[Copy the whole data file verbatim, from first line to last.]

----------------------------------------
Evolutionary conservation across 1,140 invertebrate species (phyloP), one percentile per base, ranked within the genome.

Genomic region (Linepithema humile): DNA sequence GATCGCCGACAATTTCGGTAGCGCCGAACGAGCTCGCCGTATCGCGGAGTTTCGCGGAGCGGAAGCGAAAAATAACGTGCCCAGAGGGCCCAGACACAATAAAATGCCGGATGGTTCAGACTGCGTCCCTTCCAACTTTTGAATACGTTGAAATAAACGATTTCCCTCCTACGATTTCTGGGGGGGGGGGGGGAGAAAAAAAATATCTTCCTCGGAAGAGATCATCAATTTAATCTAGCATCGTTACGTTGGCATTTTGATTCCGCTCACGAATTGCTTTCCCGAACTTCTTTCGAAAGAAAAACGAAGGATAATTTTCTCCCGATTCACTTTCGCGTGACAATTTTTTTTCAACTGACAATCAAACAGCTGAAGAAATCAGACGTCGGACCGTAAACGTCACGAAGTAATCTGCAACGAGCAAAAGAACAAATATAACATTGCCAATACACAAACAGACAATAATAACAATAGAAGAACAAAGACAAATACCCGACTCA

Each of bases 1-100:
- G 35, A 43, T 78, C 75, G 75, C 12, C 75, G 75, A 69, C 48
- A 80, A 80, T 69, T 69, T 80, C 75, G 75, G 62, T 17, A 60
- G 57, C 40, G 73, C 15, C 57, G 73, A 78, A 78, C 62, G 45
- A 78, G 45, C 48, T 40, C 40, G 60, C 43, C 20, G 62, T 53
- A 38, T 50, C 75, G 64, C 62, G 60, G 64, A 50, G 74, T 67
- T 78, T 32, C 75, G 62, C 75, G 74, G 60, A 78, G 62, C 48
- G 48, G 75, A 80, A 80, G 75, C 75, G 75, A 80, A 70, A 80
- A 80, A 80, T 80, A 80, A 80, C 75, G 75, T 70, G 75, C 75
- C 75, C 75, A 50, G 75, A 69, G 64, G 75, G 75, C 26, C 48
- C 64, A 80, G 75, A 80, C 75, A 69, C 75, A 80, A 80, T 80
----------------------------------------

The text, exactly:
Evolutionary conservation across 1,140 invertebrate species (phyloP), one percentile per base, ranked within the genome.

Genomic region (Linepithema humile): DNA sequence GATCGCCGACAATTTCGGTAGCGCCGAACGAGCTCGCCGTATCGCGGAGTTTCGCGGAGCGGAAGCGAAAAATAACGTGCCCAGAGGGCCCAGACACAATAAAATGCCGGATGGTTCAGACTGCGTCCCTTCCAACTTTTGAATACGTTGAAATAAACGATTTCCCTCCTACGATTTCTGGGGGGGGGGGGGGAGAAAAAAAATATCTTCCTCGGAAGAGATCATCAATTTAATCTAGCATCGTTACGTTGGCATTTTGATTCCGCTCACGAATTGCTTTCCCGAACTTCTTTCGAAAGAAAAACGAAGGATAATTTTCTCCCGATTCACTTTCGCGTGACAATTTTTTTTCAACTGACAATCAAACAGCTGAAGAAATCAGACGTCGGACCGTAAACGTCACGAAGTAATCTGCAACGAGCAAAAGAACAAATATAACATTGCCAATACACAAACAGACAATAATAACAATAGAAGAACAAAGACAAATACCCGACTCA

Each of bases 1-100:
- G 35, A 43, T 78, C 75, G 75, C 12, C 75, G 75, A 69, C 48
- A 80, A 80, T 69, T 69, T 80, C 75, G 75, G 62, T 17, A 60
- G 57, C 40, G 73, C 15, C 57, G 73, A 78, A 78, C 62, G 45
- A 78, G 45, C 48, T 40, C 40, G 60, C 43, C 20, G 62, T 53
- A 38, T 50, C 75, G 64, C 62, G 60, G 64, A 50, G 74, T 67
- T 78, T 32, C 75, G 62, C 75, G 74, G 60, A 78, G 62, C 48
- G 48, G 75, A 80, A 80, G 75, C 75, G 75, A 80, A 70, A 80
- A 80, A 80, T 80, A 80, A 80, C 75, G 75, T 70, G 75, C 75
- C 75, C 75, A 50, G 75, A 69, G 64, G 75, G 75, C 26, C 48
- C 64, A 80, G 75, A 80, C 75, A 69, C 75, A 80, A 80, T 80